Our key findings from our inspection in May 2017 are as follows.

We rated Pontefract Hospital as requires improvement because:

  • Nursing and medical staffing in some areas was a concern. In the emergency department nurse staffing was not always meeting planned staffing levels or national guidance. Nursing staff were frequently being moved to wards to cover staffing shortages. Midwifery staffing was below nationally recommended levels and community midwifery caseloads were above the national recommendations.

  • Access and flow was a challenge at this hospital. We saw that the hospital was failing to meet the majority of national standards relating to Accident and Emergency performance, including: four hour waits, re-attendance rates, time from decision to admit to admission, median time to treatment and ambulance handover times. However, recent information showed that performance was improving.

  • Patients had long waits in the emergency department once a decision to admit them had been made. This was predominantly due to the lack of beds available to admit patients in to the trust, although mental health patients were also affected. Women experienced long waits at the antenatal clinic, and some were required to stand, as there was not enough seating.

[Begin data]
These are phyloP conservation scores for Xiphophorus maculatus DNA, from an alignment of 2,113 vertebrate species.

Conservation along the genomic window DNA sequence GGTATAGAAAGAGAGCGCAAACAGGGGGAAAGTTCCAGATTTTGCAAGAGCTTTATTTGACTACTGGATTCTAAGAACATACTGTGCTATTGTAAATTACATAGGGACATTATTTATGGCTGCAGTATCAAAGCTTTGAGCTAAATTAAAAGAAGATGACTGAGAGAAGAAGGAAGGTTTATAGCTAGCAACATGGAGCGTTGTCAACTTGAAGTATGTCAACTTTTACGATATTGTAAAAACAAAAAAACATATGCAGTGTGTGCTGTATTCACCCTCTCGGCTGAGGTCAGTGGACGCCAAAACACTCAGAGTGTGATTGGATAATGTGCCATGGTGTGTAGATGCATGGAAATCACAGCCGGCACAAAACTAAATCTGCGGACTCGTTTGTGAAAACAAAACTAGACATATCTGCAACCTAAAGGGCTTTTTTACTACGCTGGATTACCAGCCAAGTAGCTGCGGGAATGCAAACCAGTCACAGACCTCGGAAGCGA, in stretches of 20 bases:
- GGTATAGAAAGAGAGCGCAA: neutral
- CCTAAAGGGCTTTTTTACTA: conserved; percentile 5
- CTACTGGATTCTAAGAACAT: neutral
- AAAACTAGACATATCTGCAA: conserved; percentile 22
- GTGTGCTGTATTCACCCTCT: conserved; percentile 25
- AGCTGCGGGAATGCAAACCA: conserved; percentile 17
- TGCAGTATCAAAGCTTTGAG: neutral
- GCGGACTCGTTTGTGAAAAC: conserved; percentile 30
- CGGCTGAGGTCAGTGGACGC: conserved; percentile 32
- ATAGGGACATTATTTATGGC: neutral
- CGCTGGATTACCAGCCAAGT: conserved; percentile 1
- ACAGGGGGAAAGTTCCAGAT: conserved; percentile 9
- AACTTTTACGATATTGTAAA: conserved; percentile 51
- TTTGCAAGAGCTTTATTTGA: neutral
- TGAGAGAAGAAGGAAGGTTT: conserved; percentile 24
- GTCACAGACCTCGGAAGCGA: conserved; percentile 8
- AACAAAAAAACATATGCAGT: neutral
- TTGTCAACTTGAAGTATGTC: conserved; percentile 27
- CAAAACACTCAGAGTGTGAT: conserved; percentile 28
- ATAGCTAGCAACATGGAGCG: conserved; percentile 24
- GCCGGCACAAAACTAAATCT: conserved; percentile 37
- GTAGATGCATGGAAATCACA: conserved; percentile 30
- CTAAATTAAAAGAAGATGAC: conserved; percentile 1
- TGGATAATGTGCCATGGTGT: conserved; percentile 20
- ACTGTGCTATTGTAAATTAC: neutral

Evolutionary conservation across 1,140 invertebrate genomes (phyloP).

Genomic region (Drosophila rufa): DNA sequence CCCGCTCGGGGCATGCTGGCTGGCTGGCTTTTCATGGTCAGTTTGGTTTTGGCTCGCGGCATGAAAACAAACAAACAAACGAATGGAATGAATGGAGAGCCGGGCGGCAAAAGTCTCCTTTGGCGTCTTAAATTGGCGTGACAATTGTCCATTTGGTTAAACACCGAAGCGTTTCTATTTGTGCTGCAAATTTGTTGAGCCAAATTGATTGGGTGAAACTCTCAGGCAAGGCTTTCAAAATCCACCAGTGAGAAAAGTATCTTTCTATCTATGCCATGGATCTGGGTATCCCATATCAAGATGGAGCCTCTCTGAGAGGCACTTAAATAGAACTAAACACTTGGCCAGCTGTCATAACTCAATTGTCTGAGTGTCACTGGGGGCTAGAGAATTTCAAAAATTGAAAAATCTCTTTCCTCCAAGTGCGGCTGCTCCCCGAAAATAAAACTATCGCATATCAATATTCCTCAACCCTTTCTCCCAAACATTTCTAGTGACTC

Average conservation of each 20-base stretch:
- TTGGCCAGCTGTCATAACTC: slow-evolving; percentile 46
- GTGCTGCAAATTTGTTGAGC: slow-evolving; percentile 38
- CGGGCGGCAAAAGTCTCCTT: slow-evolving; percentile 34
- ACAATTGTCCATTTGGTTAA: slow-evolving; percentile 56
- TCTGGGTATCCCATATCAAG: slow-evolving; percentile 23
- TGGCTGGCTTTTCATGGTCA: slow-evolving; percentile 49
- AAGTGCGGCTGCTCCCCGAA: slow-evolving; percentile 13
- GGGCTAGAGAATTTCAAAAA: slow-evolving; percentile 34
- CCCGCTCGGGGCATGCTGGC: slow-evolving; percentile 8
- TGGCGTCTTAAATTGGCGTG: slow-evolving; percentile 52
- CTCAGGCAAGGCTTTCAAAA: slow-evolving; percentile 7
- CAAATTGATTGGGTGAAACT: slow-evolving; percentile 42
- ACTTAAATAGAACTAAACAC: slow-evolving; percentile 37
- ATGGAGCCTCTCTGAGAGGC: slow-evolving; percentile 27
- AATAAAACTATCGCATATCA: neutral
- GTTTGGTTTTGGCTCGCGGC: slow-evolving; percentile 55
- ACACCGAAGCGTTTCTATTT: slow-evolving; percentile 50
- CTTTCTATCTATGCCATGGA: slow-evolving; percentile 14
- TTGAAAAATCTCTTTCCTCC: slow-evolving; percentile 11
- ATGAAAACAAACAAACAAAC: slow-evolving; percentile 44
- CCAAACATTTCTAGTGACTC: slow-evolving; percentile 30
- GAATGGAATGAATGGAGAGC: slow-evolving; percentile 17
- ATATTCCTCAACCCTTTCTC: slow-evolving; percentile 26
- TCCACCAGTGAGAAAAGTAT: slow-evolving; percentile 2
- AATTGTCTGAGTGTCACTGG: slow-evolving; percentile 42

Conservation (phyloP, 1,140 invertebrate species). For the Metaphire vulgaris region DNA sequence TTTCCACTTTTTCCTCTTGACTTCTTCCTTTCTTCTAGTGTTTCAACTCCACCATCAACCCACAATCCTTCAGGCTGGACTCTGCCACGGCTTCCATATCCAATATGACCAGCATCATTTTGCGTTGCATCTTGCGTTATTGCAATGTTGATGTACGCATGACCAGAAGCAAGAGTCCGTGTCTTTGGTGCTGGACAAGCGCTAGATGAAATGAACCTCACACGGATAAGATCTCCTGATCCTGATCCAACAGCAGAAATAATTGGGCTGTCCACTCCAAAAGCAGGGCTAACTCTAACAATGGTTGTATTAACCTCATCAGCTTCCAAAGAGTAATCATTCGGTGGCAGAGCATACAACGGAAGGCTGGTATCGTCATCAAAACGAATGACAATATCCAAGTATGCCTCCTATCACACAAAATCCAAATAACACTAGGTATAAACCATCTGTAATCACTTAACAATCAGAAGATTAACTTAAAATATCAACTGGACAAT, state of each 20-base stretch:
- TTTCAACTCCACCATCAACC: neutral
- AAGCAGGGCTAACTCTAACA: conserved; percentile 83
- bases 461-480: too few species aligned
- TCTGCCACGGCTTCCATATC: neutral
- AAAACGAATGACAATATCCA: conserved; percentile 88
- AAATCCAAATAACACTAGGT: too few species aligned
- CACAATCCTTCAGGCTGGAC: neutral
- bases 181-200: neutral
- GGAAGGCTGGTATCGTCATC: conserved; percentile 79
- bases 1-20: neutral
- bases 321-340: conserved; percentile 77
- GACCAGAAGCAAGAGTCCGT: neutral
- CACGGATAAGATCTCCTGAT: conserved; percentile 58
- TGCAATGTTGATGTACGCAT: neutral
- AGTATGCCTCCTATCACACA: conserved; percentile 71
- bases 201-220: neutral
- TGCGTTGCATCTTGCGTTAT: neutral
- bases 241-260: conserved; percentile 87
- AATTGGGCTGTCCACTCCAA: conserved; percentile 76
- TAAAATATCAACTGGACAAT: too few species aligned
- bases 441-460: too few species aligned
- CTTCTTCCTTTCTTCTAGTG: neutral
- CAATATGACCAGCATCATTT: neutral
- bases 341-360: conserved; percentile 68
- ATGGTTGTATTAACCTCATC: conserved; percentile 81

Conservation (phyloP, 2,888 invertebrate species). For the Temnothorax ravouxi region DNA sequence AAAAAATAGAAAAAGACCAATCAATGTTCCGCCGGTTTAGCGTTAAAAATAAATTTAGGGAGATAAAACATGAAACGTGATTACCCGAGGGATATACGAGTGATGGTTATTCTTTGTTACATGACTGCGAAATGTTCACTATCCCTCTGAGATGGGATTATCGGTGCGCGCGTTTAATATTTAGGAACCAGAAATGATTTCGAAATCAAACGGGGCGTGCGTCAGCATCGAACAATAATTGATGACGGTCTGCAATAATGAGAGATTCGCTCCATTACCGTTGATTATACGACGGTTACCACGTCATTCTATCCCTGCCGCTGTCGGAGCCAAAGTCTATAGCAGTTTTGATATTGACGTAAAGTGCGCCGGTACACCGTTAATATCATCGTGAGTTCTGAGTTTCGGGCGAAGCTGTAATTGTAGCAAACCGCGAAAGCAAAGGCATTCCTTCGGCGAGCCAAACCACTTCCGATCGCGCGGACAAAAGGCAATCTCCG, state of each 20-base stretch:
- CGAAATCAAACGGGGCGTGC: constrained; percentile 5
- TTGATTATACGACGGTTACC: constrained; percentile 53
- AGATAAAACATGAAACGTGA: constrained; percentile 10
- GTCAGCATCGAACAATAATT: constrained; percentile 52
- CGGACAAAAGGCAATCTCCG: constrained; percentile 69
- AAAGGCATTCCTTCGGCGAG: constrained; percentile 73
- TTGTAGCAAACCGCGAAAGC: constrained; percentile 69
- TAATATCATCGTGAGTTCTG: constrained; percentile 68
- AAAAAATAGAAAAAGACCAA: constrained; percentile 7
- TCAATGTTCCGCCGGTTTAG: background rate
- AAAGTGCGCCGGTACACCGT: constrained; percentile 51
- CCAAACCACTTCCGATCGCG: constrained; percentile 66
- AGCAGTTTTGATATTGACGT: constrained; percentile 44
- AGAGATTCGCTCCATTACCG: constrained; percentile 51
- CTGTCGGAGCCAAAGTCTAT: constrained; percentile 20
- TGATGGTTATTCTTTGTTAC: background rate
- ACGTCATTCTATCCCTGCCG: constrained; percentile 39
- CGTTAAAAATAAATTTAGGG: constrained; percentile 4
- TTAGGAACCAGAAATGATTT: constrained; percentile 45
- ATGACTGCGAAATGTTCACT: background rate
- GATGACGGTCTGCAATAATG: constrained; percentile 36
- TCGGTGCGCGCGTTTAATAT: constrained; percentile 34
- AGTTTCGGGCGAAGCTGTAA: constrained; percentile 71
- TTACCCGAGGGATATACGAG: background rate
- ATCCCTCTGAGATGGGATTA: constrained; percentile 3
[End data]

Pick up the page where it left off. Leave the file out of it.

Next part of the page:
• There were issues regarding referral to treatment (RTT) indicators and waiting lists for appointments. There was an appointment backlog which had deteriorated since the last inspection and was at 19,647 patients waiting more than three months for a follow up appointment. Staff told us clinical validation had occurred on some waiting lists, for example in ophthalmology. However, this had not occurred on all backlogs across the trust. Between February 2016 and January 2017 the trust’s referral to treatment time (RTT) for admitted pathways for surgical services had been worse than the England overall performance.

  • Staff across most specialties were not meeting the trust’s mandatory training and appraisal targets. We were not assured of the competence of midwifery staff with regard to basic skills such as cannulation and perineal suturing.

  • Recording of pain scores and National Early Warning Scores (NEWS) was not consistent and some audits identified a deterioration in compliance with recording NEWS scores.